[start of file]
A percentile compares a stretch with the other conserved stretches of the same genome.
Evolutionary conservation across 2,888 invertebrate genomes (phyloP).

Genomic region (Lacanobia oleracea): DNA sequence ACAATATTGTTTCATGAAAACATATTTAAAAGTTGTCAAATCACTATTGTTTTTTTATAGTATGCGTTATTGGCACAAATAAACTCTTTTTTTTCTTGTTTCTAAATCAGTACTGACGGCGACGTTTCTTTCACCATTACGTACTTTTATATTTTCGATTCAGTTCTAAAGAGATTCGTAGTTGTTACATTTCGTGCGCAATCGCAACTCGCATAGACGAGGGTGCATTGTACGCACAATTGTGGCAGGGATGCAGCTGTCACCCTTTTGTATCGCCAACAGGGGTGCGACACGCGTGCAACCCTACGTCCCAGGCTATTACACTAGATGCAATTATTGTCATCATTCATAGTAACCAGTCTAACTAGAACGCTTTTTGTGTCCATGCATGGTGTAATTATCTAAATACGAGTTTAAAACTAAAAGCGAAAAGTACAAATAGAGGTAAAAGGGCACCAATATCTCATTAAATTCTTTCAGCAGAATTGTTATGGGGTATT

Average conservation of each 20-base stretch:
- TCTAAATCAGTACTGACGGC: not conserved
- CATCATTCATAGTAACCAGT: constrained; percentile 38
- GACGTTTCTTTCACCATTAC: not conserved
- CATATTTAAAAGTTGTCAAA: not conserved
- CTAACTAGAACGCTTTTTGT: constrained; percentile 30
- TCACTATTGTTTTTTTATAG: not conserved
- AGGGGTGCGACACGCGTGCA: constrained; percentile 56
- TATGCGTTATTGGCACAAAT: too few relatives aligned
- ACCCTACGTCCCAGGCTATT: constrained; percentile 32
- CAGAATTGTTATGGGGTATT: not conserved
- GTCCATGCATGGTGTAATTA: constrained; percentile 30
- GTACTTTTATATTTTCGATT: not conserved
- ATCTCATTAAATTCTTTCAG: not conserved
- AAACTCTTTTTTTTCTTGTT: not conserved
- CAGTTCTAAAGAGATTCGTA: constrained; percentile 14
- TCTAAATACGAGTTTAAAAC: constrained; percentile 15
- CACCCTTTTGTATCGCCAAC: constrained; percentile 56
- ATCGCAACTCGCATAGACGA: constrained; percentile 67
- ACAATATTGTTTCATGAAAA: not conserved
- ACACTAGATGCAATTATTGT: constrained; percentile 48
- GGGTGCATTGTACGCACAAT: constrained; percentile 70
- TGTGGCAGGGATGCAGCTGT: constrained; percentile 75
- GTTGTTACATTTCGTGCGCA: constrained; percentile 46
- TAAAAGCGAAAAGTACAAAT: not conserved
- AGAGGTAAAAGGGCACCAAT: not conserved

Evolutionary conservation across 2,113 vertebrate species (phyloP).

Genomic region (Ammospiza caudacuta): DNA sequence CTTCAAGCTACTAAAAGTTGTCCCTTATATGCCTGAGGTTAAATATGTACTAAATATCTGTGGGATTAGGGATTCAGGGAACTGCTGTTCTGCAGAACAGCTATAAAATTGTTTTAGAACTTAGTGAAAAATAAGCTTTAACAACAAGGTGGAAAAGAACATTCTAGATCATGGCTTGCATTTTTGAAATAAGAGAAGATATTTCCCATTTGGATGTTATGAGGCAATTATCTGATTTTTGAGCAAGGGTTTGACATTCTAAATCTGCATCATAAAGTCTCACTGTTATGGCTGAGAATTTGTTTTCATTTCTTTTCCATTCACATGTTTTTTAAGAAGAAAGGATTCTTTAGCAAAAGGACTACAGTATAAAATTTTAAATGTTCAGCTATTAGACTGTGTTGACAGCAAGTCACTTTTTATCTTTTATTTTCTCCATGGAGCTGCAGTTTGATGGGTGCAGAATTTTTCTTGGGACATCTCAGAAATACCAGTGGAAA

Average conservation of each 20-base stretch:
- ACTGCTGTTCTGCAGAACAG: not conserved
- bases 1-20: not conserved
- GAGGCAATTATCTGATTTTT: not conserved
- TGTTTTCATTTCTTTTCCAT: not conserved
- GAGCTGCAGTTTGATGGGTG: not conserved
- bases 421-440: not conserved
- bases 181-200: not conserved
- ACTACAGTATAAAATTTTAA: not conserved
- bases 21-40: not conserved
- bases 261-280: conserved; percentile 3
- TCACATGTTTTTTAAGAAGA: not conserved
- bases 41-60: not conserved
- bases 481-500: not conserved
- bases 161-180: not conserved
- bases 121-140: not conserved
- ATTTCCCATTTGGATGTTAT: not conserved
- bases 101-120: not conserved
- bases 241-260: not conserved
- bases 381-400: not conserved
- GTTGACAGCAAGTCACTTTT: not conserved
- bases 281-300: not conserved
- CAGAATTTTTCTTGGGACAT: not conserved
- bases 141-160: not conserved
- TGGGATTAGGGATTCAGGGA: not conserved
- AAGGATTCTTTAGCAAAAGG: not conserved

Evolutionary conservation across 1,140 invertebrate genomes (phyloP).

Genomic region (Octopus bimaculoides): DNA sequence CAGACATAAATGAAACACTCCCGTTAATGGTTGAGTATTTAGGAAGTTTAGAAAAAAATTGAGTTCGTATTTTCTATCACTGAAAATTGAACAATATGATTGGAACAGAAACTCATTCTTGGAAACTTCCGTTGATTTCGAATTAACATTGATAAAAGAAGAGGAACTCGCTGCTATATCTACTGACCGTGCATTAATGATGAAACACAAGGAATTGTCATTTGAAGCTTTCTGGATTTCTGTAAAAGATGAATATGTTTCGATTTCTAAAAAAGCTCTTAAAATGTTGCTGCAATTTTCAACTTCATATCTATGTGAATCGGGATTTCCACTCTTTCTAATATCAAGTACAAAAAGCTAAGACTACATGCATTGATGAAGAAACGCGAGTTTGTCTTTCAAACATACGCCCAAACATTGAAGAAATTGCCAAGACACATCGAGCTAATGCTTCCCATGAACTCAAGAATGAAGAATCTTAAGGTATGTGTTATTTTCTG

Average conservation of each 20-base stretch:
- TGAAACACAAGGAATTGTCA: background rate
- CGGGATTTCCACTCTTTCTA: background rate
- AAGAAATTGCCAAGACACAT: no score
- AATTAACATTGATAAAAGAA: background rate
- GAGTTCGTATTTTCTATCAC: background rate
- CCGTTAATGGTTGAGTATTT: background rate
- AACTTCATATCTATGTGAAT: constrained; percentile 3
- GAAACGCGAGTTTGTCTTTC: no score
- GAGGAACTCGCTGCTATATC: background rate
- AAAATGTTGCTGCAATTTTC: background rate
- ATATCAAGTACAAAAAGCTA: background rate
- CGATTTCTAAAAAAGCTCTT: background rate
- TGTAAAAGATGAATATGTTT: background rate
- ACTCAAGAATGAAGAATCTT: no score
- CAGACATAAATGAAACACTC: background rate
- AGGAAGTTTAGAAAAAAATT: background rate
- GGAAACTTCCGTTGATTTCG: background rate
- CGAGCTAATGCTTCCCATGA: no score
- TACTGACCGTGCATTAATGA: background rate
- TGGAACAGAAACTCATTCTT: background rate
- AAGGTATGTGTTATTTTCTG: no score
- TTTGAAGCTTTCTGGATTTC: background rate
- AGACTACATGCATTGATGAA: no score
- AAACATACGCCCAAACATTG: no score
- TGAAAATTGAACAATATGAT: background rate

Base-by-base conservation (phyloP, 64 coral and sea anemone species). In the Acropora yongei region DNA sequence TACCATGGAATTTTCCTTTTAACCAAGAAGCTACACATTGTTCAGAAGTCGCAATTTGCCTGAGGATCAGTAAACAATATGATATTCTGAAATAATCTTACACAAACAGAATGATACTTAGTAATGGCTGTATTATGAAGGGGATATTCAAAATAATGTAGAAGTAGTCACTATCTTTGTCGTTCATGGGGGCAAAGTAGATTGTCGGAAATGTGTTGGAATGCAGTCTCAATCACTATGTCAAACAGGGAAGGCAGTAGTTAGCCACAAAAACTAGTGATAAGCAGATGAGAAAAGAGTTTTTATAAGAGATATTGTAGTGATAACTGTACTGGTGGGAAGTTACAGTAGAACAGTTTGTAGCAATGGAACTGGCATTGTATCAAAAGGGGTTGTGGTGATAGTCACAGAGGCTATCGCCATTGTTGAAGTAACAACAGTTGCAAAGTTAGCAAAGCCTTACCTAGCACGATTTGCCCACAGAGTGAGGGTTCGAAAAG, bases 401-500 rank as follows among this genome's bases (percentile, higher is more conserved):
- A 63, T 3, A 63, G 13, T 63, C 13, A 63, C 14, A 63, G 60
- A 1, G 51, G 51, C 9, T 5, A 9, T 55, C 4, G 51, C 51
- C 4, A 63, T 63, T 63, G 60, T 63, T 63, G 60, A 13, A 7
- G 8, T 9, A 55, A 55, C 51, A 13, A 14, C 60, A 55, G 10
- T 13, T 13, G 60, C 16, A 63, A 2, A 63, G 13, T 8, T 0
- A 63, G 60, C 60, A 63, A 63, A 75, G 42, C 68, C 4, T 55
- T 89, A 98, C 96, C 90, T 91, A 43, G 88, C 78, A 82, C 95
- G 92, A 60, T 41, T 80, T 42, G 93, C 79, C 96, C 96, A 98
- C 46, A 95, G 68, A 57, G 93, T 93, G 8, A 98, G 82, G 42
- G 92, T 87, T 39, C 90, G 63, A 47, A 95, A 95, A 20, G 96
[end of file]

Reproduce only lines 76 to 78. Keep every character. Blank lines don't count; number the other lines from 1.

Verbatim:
- AGGAAGTTTAGAAAAAAATT: background rate
- GGAAACTTCCGTTGATTTCG: background rate
- CGAGCTAATGCTTCCCATGA: no score